There’s this myth that you have to be an expert to write a piece of nonfiction on a subject. It’s almost as pervasive as the myth that you become an expert when you write a piece of nonfiction on a subject.
When writing nonfiction, you need to write with authority in order to show your credibility. If you don’t, you’re likely to lose your readers’ respect and trust. But there’s a big difference between writing with authority and writing as an expert.
As an expert, you are expected to have a lot of intrinsic authority—you’re writing from what you know. As a writer, you can write with authority by acquiring the knowledge you need to share from sources—just be sure to give credit where it’s due.
Think of the journalist of today. An entry level journalist is likely to start on one beat and transition through several others by the end of his or her career. Imagine, then, if the journalist wasn’t allowed to write about their beat until they’d become an expert on it. We wouldn’t be getting much news, now would we?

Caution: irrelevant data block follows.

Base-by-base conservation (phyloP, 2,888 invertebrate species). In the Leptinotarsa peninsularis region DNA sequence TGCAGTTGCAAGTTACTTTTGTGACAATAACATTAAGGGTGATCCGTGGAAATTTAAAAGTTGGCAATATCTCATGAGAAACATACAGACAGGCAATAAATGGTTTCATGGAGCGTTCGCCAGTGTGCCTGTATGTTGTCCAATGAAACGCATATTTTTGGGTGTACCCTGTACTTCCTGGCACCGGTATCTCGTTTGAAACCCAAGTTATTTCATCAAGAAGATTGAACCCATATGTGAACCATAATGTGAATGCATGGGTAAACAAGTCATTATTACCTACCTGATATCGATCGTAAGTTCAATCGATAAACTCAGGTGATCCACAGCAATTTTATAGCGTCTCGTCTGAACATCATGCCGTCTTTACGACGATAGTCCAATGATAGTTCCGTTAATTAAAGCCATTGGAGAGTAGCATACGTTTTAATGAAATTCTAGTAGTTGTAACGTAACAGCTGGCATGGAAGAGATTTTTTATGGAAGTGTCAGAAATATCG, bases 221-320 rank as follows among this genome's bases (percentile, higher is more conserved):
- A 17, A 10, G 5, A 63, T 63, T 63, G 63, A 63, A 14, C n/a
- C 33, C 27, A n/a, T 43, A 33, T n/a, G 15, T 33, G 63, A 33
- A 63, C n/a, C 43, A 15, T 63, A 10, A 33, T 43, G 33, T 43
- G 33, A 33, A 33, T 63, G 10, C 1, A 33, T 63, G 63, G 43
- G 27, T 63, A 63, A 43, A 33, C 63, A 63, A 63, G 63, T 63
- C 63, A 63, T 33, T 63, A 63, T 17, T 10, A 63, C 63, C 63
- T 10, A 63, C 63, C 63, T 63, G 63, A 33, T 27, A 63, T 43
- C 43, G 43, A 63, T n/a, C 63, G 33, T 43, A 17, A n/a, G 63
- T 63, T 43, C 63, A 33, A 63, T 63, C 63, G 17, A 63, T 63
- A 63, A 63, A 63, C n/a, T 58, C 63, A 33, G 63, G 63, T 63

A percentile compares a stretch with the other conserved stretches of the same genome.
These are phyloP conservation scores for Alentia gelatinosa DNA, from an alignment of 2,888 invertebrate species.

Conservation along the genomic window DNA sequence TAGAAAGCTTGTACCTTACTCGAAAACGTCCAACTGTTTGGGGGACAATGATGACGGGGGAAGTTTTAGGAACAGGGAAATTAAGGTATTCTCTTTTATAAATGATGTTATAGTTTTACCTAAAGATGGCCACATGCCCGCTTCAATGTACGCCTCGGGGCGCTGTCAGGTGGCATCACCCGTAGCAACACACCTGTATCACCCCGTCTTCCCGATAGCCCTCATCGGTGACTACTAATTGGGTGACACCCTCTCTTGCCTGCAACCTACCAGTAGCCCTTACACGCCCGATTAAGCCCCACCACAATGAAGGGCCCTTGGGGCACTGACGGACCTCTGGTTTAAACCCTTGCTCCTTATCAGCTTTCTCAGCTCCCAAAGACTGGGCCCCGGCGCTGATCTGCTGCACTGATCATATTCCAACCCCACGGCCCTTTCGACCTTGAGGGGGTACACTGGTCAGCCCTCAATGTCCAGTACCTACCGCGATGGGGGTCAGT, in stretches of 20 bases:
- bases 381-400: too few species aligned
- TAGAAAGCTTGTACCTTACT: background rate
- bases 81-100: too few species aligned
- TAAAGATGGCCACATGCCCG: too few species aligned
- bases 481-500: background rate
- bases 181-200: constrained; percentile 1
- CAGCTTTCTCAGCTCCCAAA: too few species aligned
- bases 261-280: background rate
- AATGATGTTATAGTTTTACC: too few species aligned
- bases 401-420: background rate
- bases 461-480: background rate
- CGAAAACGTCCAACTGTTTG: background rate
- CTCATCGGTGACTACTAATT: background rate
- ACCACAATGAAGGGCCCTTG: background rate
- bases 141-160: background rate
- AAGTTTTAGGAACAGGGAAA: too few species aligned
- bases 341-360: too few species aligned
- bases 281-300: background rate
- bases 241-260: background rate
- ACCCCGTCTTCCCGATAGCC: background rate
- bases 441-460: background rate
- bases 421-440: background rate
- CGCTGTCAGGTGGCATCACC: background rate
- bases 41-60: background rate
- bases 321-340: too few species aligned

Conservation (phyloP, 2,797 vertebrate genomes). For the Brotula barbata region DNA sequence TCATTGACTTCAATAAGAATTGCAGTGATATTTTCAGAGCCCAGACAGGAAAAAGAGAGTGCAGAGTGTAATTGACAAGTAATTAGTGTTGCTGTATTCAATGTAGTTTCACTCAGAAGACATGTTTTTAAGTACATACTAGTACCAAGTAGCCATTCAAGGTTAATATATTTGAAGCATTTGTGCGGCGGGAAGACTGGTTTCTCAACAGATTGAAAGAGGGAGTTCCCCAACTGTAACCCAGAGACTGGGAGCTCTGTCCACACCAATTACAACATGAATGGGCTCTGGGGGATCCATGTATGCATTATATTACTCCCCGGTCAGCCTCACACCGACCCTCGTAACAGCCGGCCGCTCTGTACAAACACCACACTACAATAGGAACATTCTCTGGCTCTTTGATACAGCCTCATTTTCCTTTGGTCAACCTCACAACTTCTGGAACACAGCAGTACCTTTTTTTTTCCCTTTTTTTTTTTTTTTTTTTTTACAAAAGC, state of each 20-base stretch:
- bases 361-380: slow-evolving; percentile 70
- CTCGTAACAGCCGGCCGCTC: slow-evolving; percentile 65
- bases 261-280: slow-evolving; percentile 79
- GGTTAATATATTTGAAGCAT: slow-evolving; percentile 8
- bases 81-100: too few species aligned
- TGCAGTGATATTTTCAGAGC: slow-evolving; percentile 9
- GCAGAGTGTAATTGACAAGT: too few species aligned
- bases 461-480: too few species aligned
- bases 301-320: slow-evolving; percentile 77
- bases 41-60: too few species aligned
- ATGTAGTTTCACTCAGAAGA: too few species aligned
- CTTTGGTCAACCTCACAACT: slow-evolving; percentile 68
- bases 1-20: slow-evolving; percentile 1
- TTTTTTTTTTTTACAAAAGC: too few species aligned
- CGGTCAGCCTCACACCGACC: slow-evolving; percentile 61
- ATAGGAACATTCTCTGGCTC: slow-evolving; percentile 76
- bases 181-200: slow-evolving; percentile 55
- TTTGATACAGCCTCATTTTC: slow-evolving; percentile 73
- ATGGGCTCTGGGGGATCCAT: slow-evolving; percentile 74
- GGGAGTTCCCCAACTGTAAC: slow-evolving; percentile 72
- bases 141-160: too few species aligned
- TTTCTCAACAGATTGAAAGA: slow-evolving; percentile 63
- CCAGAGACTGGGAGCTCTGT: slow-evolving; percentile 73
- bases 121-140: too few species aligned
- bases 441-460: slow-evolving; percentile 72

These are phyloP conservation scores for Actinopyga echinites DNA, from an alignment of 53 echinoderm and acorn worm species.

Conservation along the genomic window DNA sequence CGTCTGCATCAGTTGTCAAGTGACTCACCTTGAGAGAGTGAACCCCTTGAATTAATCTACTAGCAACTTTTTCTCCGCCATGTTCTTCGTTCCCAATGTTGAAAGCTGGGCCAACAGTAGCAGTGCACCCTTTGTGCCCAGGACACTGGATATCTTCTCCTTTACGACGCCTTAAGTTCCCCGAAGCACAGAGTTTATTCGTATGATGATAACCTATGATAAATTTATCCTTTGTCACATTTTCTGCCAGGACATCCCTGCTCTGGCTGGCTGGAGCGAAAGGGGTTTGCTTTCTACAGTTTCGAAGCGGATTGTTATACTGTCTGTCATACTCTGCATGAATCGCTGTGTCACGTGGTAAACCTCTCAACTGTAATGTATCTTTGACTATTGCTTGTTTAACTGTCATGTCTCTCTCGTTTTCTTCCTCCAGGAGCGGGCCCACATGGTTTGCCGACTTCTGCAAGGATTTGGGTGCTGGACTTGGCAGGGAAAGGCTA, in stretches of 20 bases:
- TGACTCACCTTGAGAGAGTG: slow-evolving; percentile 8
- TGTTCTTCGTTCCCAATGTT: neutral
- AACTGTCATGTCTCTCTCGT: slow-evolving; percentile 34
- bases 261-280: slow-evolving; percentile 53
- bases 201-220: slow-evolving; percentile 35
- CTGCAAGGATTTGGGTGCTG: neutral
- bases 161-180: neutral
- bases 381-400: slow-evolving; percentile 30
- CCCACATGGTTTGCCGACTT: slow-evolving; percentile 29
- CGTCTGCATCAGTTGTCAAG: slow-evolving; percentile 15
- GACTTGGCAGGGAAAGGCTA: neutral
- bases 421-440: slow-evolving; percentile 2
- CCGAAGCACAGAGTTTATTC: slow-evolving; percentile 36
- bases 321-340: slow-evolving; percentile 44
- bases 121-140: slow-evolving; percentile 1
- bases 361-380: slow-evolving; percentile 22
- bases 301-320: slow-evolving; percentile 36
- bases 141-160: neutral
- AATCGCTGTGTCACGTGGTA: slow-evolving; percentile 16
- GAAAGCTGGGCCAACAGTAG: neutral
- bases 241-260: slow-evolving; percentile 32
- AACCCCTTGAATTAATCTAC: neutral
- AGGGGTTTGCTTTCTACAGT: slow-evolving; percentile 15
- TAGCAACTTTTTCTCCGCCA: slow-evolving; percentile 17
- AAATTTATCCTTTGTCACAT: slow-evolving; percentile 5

Now, imagine that journalist decides to write a book about…pick a topic. Let’s say President Reagan. How much do you need to know about Reagan before you become an expert on him? I’m not sure what the answer is, but I’m betting you’ll be through more than one book’s worth of material before you reach that point. So, does writing about Reagan make you an expert? No. But you can still write about Reagan with authority by doing the research, citing your sources, adding something new, and presenting a clear, cohesive, accurate story of the man.
Forget becoming an expert unless you’re so impassioned about a subject that you want to immerse yourself in that subject over the course of a long, productive career.
Focus on demonstrating your authority on a subject by doing your research—which, by the way, should involve researching more than one or two viewpoints, just saying—and writing in a way that earns and rewards your readers’ trust.